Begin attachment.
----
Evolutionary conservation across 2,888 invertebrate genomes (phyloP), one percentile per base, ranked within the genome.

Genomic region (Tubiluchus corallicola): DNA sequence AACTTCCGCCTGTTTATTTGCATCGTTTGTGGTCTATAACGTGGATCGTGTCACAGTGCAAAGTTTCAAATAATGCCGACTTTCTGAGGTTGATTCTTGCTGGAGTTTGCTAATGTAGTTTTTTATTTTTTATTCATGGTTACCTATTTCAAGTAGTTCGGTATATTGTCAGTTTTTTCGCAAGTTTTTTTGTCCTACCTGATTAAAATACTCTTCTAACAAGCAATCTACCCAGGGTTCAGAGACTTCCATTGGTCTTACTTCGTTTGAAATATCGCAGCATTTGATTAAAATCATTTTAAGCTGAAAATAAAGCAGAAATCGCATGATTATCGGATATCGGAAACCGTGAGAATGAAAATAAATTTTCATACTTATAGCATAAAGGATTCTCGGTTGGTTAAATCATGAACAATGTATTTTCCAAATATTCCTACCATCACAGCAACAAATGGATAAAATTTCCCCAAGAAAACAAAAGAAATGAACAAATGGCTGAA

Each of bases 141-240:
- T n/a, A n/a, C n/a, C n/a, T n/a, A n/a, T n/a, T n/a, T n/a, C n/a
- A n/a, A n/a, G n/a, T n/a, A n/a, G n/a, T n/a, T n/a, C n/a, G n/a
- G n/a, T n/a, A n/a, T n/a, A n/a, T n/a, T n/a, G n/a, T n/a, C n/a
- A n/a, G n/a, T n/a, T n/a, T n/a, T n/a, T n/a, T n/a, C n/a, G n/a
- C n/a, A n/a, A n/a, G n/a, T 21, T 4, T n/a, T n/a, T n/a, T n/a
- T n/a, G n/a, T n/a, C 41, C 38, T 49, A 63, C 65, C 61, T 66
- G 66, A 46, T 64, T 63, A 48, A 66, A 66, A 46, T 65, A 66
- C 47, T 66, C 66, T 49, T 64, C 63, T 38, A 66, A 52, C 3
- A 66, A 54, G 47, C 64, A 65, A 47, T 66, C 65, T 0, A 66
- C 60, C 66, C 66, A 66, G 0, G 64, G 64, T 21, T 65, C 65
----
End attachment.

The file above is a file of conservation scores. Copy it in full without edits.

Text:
Evolutionary conservation across 2,888 invertebrate genomes (phyloP), one percentile per base, ranked within the genome.

Genomic region (Tubiluchus corallicola): DNA sequence AACTTCCGCCTGTTTATTTGCATCGTTTGTGGTCTATAACGTGGATCGTGTCACAGTGCAAAGTTTCAAATAATGCCGACTTTCTGAGGTTGATTCTTGCTGGAGTTTGCTAATGTAGTTTTTTATTTTTTATTCATGGTTACCTATTTCAAGTAGTTCGGTATATTGTCAGTTTTTTCGCAAGTTTTTTTGTCCTACCTGATTAAAATACTCTTCTAACAAGCAATCTACCCAGGGTTCAGAGACTTCCATTGGTCTTACTTCGTTTGAAATATCGCAGCATTTGATTAAAATCATTTTAAGCTGAAAATAAAGCAGAAATCGCATGATTATCGGATATCGGAAACCGTGAGAATGAAAATAAATTTTCATACTTATAGCATAAAGGATTCTCGGTTGGTTAAATCATGAACAATGTATTTTCCAAATATTCCTACCATCACAGCAACAAATGGATAAAATTTCCCCAAGAAAACAAAAGAAATGAACAAATGGCTGAA

Each of bases 141-240:
- T n/a, A n/a, C n/a, C n/a, T n/a, A n/a, T n/a, T n/a, T n/a, C n/a
- A n/a, A n/a, G n/a, T n/a, A n/a, G n/a, T n/a, T n/a, C n/a, G n/a
- G n/a, T n/a, A n/a, T n/a, A n/a, T n/a, T n/a, G n/a, T n/a, C n/a
- A n/a, G n/a, T n/a, T n/a, T n/a, T n/a, T n/a, T n/a, C n/a, G n/a
- C n/a, A n/a, A n/a, G n/a, T 21, T 4, T n/a, T n/a, T n/a, T n/a
- T n/a, G n/a, T n/a, C 41, C 38, T 49, A 63, C 65, C 61, T 66
- G 66, A 46, T 64, T 63, A 48, A 66, A 66, A 46, T 65, A 66
- C 47, T 66, C 66, T 49, T 64, C 63, T 38, A 66, A 52, C 3
- A 66, A 54, G 47, C 64, A 65, A 47, T 66, C 65, T 0, A 66
- C 60, C 66, C 66, A 66, G 0, G 64, G 64, T 21, T 65, C 65